As Ron points out, "Once upon a time,...engineers took jobs for life: 40 years of steady work, then retirement. Today's engineers are more mobile, and the need for their services is more varied. That's where we come in." ANGELINE sends contract professionals on temporary assignment, from two weeks to two years, in the client's office or on a job site. ANGELINE has mechanical, structural, civil and electrical, plus environmental and software engineers, along with architects, estimators, planners, schedulers, construction managers, drafters, CAD operators, and more, including licensed engineers. ANGELINE experience includes both new and renovation work on a wide range of commercial, industrial, and institutional projects with value from $10,000 to $200,000,000.

Many highly trained Construction Managers work at ANGELINE. Most have CM degrees as well as 15 to 40 years' experience as engineers and construction supervisors. CMs ensure owners of the three fundamentals of every project: quality, cost, and schedule. This is essential in low-bid, fixed-price contracts, where change orders in design or construction can create needless delays, cost overruns, and friction between owner and contractor. Ron points out that "on large projects, CM can cost less than 1% of the construction. Considering the things that can go wrong, that's a bargain. Many owners think of CM fees as a kind of insurance premium, protecting their building project against failures of schedule, cost, and quality."


is pleased to have Ron's firm as an ongoing resource to support our efforts to provide experienced professional cost support to our clients. Ron's expertise in electrical engineering/estimating in particular will strengthen our ability to offer strong cost control services for all disciplines of a construction project.

Basic Electrical Terminology:

Source: http://www.elec-toolbox.com/basicdef.htm

Demand Factor

- For an electrical system or feeder circuit, this is a ratio of the amount of connected load (in KVA or amperes) that will be operating at the same time to the total amount of connected load on the circuit. An 80% demand factor, for instance, indicates that only 80% of the connected load on a circuit will ever be operating at the same time. Conductor capacity can be based on that amount of load.


- A circuit, such as conductors in conduit or a busway run, which carries a large block of power from the service equipment to a sub-feeder panel or a branch circuit panel or to some point at which the block power is broken into smaller circuits.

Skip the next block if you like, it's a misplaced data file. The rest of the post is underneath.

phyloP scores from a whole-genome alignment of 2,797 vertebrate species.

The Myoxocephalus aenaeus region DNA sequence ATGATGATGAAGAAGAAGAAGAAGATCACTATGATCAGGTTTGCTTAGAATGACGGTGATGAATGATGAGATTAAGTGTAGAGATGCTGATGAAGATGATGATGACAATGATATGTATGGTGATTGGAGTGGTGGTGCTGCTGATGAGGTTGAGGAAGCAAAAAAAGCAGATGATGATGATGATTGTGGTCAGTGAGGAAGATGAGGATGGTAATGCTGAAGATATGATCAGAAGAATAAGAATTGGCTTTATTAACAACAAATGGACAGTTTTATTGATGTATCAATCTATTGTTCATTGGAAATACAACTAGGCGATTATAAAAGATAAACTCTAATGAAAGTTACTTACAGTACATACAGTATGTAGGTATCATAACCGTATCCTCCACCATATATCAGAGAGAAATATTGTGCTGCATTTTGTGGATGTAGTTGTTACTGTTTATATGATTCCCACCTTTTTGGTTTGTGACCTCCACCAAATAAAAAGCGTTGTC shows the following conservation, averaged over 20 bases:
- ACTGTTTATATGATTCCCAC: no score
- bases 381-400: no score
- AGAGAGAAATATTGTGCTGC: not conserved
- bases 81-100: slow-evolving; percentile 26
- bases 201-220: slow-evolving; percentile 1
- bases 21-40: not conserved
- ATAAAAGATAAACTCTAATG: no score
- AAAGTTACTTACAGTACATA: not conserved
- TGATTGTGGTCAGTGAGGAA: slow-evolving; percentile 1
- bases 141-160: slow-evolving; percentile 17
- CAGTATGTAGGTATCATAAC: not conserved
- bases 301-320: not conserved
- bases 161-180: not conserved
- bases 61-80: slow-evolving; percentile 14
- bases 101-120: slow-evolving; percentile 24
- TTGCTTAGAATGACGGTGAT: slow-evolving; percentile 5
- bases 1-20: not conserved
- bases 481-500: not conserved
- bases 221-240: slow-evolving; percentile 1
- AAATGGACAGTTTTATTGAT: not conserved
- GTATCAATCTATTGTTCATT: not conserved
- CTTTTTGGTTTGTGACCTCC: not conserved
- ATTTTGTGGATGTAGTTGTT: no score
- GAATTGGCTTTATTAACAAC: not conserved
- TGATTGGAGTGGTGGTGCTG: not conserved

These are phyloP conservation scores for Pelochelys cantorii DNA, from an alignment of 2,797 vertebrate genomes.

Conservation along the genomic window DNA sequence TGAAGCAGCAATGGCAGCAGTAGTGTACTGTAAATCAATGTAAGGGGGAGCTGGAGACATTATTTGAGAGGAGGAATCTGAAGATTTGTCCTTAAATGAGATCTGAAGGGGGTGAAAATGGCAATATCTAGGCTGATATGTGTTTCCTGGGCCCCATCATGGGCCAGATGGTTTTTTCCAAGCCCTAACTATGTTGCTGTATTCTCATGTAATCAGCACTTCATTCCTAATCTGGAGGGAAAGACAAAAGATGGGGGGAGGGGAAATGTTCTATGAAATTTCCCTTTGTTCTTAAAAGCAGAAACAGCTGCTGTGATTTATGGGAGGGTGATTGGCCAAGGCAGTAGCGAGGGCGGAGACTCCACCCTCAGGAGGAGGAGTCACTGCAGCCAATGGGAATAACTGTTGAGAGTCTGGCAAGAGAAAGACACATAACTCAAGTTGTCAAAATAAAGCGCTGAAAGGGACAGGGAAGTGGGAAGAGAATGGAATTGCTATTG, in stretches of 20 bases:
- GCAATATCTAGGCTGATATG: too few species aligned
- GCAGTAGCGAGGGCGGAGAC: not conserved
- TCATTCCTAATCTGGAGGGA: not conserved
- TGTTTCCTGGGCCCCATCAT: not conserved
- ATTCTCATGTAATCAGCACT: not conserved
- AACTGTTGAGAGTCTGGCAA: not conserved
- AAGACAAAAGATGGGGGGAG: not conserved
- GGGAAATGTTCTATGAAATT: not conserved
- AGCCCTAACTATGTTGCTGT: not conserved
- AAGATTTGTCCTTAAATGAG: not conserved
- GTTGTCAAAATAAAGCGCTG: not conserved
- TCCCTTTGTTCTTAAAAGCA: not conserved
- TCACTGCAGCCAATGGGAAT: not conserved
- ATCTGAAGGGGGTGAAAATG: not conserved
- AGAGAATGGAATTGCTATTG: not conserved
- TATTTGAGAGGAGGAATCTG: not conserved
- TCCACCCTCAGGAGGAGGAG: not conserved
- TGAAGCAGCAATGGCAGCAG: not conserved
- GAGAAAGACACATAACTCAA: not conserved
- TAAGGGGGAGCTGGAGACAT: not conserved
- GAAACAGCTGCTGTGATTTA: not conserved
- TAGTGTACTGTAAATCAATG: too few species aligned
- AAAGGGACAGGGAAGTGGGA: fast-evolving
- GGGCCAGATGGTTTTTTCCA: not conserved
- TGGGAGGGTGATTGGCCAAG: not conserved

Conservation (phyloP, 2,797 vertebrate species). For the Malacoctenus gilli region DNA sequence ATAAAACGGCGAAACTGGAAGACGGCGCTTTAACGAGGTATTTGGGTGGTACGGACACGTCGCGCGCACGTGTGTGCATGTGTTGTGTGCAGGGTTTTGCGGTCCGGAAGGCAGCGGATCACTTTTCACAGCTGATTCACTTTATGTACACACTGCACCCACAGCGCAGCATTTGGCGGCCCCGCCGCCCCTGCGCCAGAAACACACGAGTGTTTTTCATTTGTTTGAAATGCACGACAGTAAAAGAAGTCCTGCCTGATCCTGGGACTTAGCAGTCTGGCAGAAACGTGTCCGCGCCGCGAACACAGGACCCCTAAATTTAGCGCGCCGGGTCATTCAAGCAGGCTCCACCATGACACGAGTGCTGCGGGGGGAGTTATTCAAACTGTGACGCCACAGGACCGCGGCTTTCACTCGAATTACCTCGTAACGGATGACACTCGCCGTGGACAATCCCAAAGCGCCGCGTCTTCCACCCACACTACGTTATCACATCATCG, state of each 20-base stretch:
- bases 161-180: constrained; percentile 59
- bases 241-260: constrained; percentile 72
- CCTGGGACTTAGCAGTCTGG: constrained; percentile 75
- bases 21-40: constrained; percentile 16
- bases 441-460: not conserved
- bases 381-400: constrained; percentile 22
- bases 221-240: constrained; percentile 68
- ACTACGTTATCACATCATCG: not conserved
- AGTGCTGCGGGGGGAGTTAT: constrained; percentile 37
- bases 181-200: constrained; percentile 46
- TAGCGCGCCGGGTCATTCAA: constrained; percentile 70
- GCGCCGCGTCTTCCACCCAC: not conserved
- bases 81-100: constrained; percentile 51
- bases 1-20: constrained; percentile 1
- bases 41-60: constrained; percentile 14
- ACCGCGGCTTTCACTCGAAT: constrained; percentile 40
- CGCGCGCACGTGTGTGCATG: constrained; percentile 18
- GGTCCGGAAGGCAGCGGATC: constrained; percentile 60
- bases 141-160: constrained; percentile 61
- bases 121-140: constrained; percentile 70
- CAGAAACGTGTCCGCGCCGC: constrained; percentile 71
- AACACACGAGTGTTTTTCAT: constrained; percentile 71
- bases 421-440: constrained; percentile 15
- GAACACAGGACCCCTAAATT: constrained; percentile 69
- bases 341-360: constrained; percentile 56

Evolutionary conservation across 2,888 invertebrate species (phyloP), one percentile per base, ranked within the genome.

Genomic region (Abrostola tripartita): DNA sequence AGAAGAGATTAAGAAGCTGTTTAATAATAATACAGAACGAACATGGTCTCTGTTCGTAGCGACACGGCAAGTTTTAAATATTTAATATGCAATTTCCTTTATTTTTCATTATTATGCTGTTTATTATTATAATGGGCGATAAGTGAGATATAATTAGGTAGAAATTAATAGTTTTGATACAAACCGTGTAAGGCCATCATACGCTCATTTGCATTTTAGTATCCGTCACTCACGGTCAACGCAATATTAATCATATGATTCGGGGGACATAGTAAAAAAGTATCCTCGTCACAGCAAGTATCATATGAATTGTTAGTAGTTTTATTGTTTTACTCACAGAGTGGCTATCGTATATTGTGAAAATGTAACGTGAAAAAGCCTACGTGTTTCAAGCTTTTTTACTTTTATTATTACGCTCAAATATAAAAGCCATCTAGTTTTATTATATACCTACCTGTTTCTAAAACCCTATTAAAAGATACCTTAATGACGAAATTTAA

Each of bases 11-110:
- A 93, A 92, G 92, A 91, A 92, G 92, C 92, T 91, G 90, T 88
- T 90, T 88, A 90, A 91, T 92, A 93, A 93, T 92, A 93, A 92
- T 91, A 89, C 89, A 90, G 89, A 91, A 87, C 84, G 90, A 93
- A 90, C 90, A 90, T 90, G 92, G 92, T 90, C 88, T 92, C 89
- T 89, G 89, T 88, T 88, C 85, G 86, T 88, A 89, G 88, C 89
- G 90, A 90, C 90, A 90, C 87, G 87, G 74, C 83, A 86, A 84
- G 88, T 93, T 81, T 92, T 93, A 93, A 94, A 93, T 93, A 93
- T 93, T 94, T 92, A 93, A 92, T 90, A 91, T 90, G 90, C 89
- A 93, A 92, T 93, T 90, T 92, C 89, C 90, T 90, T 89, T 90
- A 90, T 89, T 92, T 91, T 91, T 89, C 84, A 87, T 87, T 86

Ground Fault Circuit Interrupter (GFCI)

- A device intended for the protection of personnel that functions to de-energize a circuit or portion thereof within an established period of time when a current to ground exceeds some predetermined value that is less than required to operate the overcurrent protection device of the supply circuit.


- A single panel or group of panel units designed for assembly in the form of a single panel: includes buses and may come with or without switches and/or automatic overcurrent protective devices for the control of light, heat, or power circuits of individual as well as aggregate capacity. It is designed to be placed in a cabinet or cutout box that is in or against a wall or partition and is accessible only from the front.


- A large single panel, frame, or assembly of panels having switches, overcurrent, and other protective devices, buses, and usually instruments mounted on the face or back or both. Switchboards are generally accessible from the rear and from the front and are not intended to be installed in cabinets.

Voltage Drop

- The loss of voltage between the input to a device and the output from a device due to the internal impedance or resistance of the device. In all electrical systems, the conductors should be sized so that the voltage drop never exceeds 3% for power, heating, and lighting loads or combinations of these. Furthermore, the maximum total voltage drop for conductors for feeders and branch circuits combined should never exceed 5%.

Electrical Systems WWW links:

Directory of Organizations Relating to the Electrical Power Industry: http://www.electricnet.com/orgs.shtml

Electrical Wiring FAQ: http://www.cis.ohio-state.edu/hypertext/faq/usenet-faqs/html/electrical-wiring/part1/faq.html